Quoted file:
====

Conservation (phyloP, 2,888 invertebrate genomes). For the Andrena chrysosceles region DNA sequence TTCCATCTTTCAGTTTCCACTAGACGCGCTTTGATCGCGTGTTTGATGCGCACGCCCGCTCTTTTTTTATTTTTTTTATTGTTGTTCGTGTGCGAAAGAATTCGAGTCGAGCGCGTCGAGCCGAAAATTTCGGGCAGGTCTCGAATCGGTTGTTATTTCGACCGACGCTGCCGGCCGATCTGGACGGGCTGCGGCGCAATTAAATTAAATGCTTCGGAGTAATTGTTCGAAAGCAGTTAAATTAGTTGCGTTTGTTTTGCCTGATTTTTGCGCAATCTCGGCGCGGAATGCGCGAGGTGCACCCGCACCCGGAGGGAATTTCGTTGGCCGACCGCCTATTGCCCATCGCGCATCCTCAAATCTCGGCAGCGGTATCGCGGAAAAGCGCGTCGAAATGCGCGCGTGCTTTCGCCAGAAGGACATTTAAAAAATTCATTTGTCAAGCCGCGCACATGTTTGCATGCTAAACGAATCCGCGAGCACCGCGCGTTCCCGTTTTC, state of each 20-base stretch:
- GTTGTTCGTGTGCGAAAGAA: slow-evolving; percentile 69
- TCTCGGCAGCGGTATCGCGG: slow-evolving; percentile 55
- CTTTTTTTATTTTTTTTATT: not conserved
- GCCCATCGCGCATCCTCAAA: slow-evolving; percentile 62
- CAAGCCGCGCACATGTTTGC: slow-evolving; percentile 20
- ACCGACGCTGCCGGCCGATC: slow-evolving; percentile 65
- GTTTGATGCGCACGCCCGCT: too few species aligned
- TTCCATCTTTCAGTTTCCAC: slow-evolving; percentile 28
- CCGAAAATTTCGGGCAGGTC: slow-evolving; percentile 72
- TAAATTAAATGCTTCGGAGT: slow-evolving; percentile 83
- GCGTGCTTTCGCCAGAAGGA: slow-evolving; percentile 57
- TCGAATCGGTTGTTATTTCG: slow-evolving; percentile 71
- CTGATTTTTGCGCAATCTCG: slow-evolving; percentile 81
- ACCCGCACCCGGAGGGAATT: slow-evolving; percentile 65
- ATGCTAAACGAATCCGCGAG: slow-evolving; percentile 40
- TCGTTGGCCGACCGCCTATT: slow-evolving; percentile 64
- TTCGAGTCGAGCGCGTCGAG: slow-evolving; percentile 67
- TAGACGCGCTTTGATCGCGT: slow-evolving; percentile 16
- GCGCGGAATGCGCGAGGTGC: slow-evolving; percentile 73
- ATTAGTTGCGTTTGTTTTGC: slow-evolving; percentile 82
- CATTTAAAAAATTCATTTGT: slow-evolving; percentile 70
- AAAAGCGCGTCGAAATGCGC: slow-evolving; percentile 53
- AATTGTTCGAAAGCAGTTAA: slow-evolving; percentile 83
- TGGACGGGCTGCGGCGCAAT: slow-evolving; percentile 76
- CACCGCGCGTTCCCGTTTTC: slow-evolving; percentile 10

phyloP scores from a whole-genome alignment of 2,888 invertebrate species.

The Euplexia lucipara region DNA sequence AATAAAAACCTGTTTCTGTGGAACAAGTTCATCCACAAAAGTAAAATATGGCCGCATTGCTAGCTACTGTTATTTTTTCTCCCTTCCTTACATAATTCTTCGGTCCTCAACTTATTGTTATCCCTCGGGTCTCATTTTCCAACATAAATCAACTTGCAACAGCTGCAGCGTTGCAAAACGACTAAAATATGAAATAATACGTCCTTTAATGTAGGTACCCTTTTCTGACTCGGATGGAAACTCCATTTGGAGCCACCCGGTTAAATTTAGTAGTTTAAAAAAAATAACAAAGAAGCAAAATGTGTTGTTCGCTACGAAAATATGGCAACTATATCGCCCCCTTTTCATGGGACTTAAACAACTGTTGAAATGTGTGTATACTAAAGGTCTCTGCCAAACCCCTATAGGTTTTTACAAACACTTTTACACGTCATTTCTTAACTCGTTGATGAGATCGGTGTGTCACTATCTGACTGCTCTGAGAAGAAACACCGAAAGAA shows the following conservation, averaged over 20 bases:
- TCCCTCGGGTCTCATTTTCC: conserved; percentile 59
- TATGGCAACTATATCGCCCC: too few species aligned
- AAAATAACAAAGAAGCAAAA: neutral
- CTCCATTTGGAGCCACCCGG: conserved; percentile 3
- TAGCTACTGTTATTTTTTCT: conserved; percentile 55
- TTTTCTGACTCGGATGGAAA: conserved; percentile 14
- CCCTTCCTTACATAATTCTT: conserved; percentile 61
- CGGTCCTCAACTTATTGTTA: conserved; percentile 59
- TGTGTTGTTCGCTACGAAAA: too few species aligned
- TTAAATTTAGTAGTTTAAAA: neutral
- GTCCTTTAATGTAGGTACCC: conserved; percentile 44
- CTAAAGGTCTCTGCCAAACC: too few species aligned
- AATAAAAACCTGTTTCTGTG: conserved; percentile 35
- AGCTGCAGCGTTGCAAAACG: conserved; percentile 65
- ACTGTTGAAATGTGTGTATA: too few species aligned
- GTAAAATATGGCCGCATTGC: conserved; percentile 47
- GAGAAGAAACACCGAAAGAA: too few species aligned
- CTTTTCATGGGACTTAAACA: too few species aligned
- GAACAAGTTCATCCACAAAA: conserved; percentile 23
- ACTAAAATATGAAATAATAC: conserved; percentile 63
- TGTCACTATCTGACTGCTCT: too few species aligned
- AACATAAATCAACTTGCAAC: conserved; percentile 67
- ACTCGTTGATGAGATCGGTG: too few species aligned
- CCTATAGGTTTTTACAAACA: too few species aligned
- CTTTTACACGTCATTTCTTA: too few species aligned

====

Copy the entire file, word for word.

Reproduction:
Conservation (phyloP, 2,888 invertebrate genomes). For the Andrena chrysosceles region DNA sequence TTCCATCTTTCAGTTTCCACTAGACGCGCTTTGATCGCGTGTTTGATGCGCACGCCCGCTCTTTTTTTATTTTTTTTATTGTTGTTCGTGTGCGAAAGAATTCGAGTCGAGCGCGTCGAGCCGAAAATTTCGGGCAGGTCTCGAATCGGTTGTTATTTCGACCGACGCTGCCGGCCGATCTGGACGGGCTGCGGCGCAATTAAATTAAATGCTTCGGAGTAATTGTTCGAAAGCAGTTAAATTAGTTGCGTTTGTTTTGCCTGATTTTTGCGCAATCTCGGCGCGGAATGCGCGAGGTGCACCCGCACCCGGAGGGAATTTCGTTGGCCGACCGCCTATTGCCCATCGCGCATCCTCAAATCTCGGCAGCGGTATCGCGGAAAAGCGCGTCGAAATGCGCGCGTGCTTTCGCCAGAAGGACATTTAAAAAATTCATTTGTCAAGCCGCGCACATGTTTGCATGCTAAACGAATCCGCGAGCACCGCGCGTTCCCGTTTTC, state of each 20-base stretch:
- GTTGTTCGTGTGCGAAAGAA: slow-evolving; percentile 69
- TCTCGGCAGCGGTATCGCGG: slow-evolving; percentile 55
- CTTTTTTTATTTTTTTTATT: not conserved
- GCCCATCGCGCATCCTCAAA: slow-evolving; percentile 62
- CAAGCCGCGCACATGTTTGC: slow-evolving; percentile 20
- ACCGACGCTGCCGGCCGATC: slow-evolving; percentile 65
- GTTTGATGCGCACGCCCGCT: too few species aligned
- TTCCATCTTTCAGTTTCCAC: slow-evolving; percentile 28
- CCGAAAATTTCGGGCAGGTC: slow-evolving; percentile 72
- TAAATTAAATGCTTCGGAGT: slow-evolving; percentile 83
- GCGTGCTTTCGCCAGAAGGA: slow-evolving; percentile 57
- TCGAATCGGTTGTTATTTCG: slow-evolving; percentile 71
- CTGATTTTTGCGCAATCTCG: slow-evolving; percentile 81
- ACCCGCACCCGGAGGGAATT: slow-evolving; percentile 65
- ATGCTAAACGAATCCGCGAG: slow-evolving; percentile 40
- TCGTTGGCCGACCGCCTATT: slow-evolving; percentile 64
- TTCGAGTCGAGCGCGTCGAG: slow-evolving; percentile 67
- TAGACGCGCTTTGATCGCGT: slow-evolving; percentile 16
- GCGCGGAATGCGCGAGGTGC: slow-evolving; percentile 73
- ATTAGTTGCGTTTGTTTTGC: slow-evolving; percentile 82
- CATTTAAAAAATTCATTTGT: slow-evolving; percentile 70
- AAAAGCGCGTCGAAATGCGC: slow-evolving; percentile 53
- AATTGTTCGAAAGCAGTTAA: slow-evolving; percentile 83
- TGGACGGGCTGCGGCGCAAT: slow-evolving; percentile 76
- CACCGCGCGTTCCCGTTTTC: slow-evolving; percentile 10

phyloP scores from a whole-genome alignment of 2,888 invertebrate species.

The Euplexia lucipara region DNA sequence AATAAAAACCTGTTTCTGTGGAACAAGTTCATCCACAAAAGTAAAATATGGCCGCATTGCTAGCTACTGTTATTTTTTCTCCCTTCCTTACATAATTCTTCGGTCCTCAACTTATTGTTATCCCTCGGGTCTCATTTTCCAACATAAATCAACTTGCAACAGCTGCAGCGTTGCAAAACGACTAAAATATGAAATAATACGTCCTTTAATGTAGGTACCCTTTTCTGACTCGGATGGAAACTCCATTTGGAGCCACCCGGTTAAATTTAGTAGTTTAAAAAAAATAACAAAGAAGCAAAATGTGTTGTTCGCTACGAAAATATGGCAACTATATCGCCCCCTTTTCATGGGACTTAAACAACTGTTGAAATGTGTGTATACTAAAGGTCTCTGCCAAACCCCTATAGGTTTTTACAAACACTTTTACACGTCATTTCTTAACTCGTTGATGAGATCGGTGTGTCACTATCTGACTGCTCTGAGAAGAAACACCGAAAGAA shows the following conservation, averaged over 20 bases:
- TCCCTCGGGTCTCATTTTCC: conserved; percentile 59
- TATGGCAACTATATCGCCCC: too few species aligned
- AAAATAACAAAGAAGCAAAA: neutral
- CTCCATTTGGAGCCACCCGG: conserved; percentile 3
- TAGCTACTGTTATTTTTTCT: conserved; percentile 55
- TTTTCTGACTCGGATGGAAA: conserved; percentile 14
- CCCTTCCTTACATAATTCTT: conserved; percentile 61
- CGGTCCTCAACTTATTGTTA: conserved; percentile 59
- TGTGTTGTTCGCTACGAAAA: too few species aligned
- TTAAATTTAGTAGTTTAAAA: neutral
- GTCCTTTAATGTAGGTACCC: conserved; percentile 44
- CTAAAGGTCTCTGCCAAACC: too few species aligned
- AATAAAAACCTGTTTCTGTG: conserved; percentile 35
- AGCTGCAGCGTTGCAAAACG: conserved; percentile 65
- ACTGTTGAAATGTGTGTATA: too few species aligned
- GTAAAATATGGCCGCATTGC: conserved; percentile 47
- GAGAAGAAACACCGAAAGAA: too few species aligned
- CTTTTCATGGGACTTAAACA: too few species aligned
- GAACAAGTTCATCCACAAAA: conserved; percentile 23
- ACTAAAATATGAAATAATAC: conserved; percentile 63
- TGTCACTATCTGACTGCTCT: too few species aligned
- AACATAAATCAACTTGCAAC: conserved; percentile 67
- ACTCGTTGATGAGATCGGTG: too few species aligned
- CCTATAGGTTTTTACAAACA: too few species aligned
- CTTTTACACGTCATTTCTTA: too few species aligned